$75M Federal Grant Includes Cincinnati Children’s in Drive to Increase Diversity in Genomic Research
New Funding for eMERGE Network Includes $6.9M Across 5 Years to Serve as an ‘Enhanced Diversity Clinical Site’
Wednesday, July 01, 2020
The National Institutes of Health has announced $75 million in funding to be shared by a coordinating center and a network of 10 other top academic medical centers that will launch a five-year effort to improve genomic risk assessments for diverse populations and integrate their use in clinical care.
Cincinnati Children’s will be one of the participating sites, and will receive about $6.9 million over the five years.
The funding builds upon a massive ongoing medical data project called Electronic Medical Records and Genomics (eMERGE). Since 2007, participating medical centers have been working to gather, organize and share an ocean of data that has been supporting the early stages of providing highly-targeted treatments for cancer and other diseases based on a person’s unique genetic code.
The idea has been to perform deep genomic “risk assessments” that could help doctors manage a patient’s care. The information could help determine which people are most likely to develop disease, which medications stand the best chance of success, and which pose risks of serious side effects.
Conditions to receive improved, more-diverse risk assessments include cardiovascular disease, Alzheimer’s disease, and diabetes.
“Recent advances in targeted, precision medicine offer great promise for improved treatments and preventive strategies,” says John Harley, MD, PhD, a genomics expert who will lead Cincinnati Children’s portion of the project. “However, we face a significant gap in the quantity of data available from minority populations and in our ability to use the data to improve outcomes. Currently, most of the available data comes from European-Americans. Our eMERGE site will generate data and will apply analyses in ways that that will help address this disparity.”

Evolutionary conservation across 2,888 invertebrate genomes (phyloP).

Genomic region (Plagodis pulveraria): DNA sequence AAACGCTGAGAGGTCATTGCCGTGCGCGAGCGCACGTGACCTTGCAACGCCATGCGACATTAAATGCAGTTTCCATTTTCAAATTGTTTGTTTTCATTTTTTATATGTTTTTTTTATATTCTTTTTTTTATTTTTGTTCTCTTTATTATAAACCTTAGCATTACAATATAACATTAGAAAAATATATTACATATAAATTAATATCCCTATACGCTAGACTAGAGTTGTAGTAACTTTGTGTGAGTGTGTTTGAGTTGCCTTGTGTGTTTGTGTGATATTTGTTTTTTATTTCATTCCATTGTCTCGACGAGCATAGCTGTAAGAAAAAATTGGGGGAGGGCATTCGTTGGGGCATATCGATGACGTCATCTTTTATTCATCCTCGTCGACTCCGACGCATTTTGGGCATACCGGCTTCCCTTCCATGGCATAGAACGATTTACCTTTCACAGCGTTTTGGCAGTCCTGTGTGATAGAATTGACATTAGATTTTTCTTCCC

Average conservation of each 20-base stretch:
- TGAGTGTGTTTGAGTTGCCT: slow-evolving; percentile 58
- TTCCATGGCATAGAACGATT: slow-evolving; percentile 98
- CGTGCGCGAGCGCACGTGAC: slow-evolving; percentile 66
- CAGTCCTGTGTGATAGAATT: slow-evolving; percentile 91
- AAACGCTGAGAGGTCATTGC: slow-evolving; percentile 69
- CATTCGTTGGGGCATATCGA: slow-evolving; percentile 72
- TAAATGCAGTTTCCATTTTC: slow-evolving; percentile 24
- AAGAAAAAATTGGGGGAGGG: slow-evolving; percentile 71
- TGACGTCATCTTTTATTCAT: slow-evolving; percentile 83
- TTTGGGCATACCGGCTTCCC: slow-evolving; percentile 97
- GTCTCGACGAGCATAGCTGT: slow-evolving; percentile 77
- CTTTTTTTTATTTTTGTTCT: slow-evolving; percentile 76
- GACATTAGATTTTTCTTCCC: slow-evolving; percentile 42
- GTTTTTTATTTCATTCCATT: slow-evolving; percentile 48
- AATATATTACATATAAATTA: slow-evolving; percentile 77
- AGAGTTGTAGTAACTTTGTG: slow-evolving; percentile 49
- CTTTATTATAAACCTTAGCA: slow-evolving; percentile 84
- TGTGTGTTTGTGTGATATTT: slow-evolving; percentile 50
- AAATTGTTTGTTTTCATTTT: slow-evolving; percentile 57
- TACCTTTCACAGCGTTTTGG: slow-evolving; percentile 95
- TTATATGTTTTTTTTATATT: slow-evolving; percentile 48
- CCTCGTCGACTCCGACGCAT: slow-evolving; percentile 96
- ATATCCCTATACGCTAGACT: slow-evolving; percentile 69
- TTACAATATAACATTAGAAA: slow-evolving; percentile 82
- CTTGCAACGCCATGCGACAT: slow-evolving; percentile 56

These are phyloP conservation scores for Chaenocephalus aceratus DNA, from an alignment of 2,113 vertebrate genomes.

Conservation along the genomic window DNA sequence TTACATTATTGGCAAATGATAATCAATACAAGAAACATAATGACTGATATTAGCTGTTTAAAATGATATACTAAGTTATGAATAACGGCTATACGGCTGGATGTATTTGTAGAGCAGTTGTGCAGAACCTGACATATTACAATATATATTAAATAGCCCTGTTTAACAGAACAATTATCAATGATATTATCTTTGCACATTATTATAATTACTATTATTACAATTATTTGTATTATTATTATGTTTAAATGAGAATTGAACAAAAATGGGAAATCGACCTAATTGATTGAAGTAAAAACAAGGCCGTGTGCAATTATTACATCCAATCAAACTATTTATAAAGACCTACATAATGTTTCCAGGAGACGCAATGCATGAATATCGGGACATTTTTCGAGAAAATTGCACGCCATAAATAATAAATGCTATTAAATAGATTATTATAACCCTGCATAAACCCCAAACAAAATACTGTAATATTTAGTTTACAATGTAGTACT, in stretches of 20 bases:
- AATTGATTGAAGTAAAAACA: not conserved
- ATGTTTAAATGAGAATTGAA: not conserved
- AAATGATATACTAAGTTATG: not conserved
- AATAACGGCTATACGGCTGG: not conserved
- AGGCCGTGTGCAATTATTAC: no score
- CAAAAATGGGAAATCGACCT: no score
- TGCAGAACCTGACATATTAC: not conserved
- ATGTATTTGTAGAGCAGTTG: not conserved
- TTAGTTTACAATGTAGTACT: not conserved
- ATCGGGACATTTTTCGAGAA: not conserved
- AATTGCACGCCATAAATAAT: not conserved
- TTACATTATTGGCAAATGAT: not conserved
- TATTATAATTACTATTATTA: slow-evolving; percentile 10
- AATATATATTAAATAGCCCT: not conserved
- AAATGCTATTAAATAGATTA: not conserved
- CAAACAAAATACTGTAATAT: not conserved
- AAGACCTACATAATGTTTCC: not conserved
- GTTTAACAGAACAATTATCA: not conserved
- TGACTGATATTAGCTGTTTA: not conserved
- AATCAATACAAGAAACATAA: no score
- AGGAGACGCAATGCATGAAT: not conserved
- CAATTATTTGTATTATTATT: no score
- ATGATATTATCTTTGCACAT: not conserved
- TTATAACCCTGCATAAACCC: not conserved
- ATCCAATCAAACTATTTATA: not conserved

While a condition such as heart disease may occur widely across population groups, the sets of genes involved and the factors driving their activity may vary widely among racial and ethnic groups, Harley says. Developing risk assessments that better account for people of African, Latino and Asian heritages will lead to better treatments better tailored for specific communities and better public health for all, Harley says.
Cincinnati Children’s will be recruiting up to 2,500 African-American mothers and infants to collect entire sets of genomic data. This information will then be combined with other known environmental and social factors that can be found within many electronic medical records. This will help experts produce more accurate “genomic risk assessments” or “polygenic risk scores” for people from various population groups.
At the national level, the NIH has awarded $13.4 million to Vanderbilt University to serve as a data coordinating center. About $61 million more will be shared among four clinical and six enhanced diversity clinical sites.
Overall, about 25,000 people will be asked to participate. The exact timing of recruitment has not been set.
The new clinical sites will be led by:
- Iftikhar Kullo, MD, Mayo Clinic, Rochester, Minnesota
- Dan Roden, MD, Vanderbilt University Medical Center, Nashville, Tennessee
- Elizabeth Karlson, MD, Brigham and Women’s Hospital, Boston
- Rex Chisholm, PhD, Northwestern University, Chicago
The new enhanced diversity clinical sites (in addition to Cincinnati Children’s) will be led by:
- Nita Limdi, PhD, University of Alabama, Birmingham
- Eimear Kenny, PhD, Icahn School of Medicine at Mount Sinai, New York City
- Chunhua Weng, PhD, Columbia University, New York City
- Hakon Hakonarson, MD, PhD, Children’s Hospital of Philadelphia
- Gail Pairitz Jarvik, MD, PhD, University of Washington Medical Center, Seattle
Visit the National Human Genome Research Institute to learn more.